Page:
California businesses need to be aware of recent announcement from the Department of Toxic
Substances Control (DTSC). Earlier this month DTSC director Debbie Raphael declared the agencies commitment to cut in half the amount of hazardous waste disposed of in California and surrounding states by 2025. The DTSC is a department of the California Environmental Protection Agency (Cal/EPA), and is tasked with the regulation of the generation,
transportation, treatment, storage and disposal of hazardous waste in the state.
“Over the past decade, it is estimated that businesses in the state of California have generated on average 1.7 million tons of hazardous waste per year. Of that, nearly 1 million tons went to landfills – about 600,000 tons to facilities in Kettleman and Buttonwillow and 333,000 out of state. The rest was recycled or treated on site.” (Source: Sacramento Bee) While the agency is in early discussions as to ways to reduce the amount of toxic waste reaching landfills, given the state regulatory history it is clear that much of this proposed waste reduction will fall on the shoulders of the state’s business community. Early ideas include treating more waste on site, providing incentives for businesses to reuse or repurpose materials, and financial deterrents including a change to the DTSC hazardous waste fee schedule.
While we expect businesses of all size will be impacted by these announcements in the coming years, large quantity generators of hazardous waste were specifically mentioned in the announcement. From the Sac Bee article, “DTSC is also looking at changes in fees to encourage companies to reduce how much waste they produce. Now, there's no additional fee after generating more than 2,000 tons a year.” Raising fees is one of the quickest solutions to encourage a response, so expect that discussion to be coming down the road shortly. The DTSC plans on engaging in discussions with the hazardous waste industry, environmental groups and local governments. It is anticipated that public workshops will begin this fall, and it is expected that the department will have a list of recommendations next fall.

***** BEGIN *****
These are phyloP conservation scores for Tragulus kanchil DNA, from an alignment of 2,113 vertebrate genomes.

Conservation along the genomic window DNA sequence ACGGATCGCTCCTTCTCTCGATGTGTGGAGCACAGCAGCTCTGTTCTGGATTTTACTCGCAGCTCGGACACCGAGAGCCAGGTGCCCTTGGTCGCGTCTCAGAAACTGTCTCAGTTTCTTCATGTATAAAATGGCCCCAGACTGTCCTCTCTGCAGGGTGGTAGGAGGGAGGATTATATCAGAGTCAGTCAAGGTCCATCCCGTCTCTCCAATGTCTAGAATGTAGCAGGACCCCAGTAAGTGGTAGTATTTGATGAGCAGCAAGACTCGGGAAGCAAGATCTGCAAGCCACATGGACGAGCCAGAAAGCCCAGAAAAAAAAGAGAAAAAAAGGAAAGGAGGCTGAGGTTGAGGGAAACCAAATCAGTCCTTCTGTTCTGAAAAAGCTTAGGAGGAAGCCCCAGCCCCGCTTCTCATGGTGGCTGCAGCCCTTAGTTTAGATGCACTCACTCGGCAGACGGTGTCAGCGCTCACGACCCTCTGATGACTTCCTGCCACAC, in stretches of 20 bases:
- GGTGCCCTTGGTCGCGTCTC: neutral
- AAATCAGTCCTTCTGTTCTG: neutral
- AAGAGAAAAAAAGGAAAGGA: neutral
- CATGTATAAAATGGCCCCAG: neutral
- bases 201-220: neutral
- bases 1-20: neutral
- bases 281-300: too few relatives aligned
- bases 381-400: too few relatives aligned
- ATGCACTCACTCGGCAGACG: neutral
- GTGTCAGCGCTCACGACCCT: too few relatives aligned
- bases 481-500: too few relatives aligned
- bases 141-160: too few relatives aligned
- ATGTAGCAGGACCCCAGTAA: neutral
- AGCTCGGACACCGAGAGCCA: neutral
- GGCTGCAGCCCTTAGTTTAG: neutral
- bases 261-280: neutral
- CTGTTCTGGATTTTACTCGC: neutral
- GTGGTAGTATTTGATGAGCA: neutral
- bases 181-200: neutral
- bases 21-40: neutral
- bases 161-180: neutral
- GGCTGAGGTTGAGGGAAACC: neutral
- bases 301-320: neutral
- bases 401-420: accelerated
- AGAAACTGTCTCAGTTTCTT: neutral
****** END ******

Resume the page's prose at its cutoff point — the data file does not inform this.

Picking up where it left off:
While we expect that it will take some time to enact new regulations, fee increases and other actions to try and meet these stated hazardous waste disposal reduction objectives, we anticipate changes will be coming perhaps as soon as next year. We strongly suggest that businesses regularly and routinely perform an audit of their operations and facilities to look for ways to improve their hazardous waste management procedures and keep up with regulatory changes. We advise large quantity generators begin the process of evaluating their procedures and look at options for reducing the amount of waste being dumped. For one great option to reduce waste and lower your fee burden check out our post on consolidation. Keep up to date with regulatory changes that impact your business by subscribing to our blog. Change is coming, stay current and informed!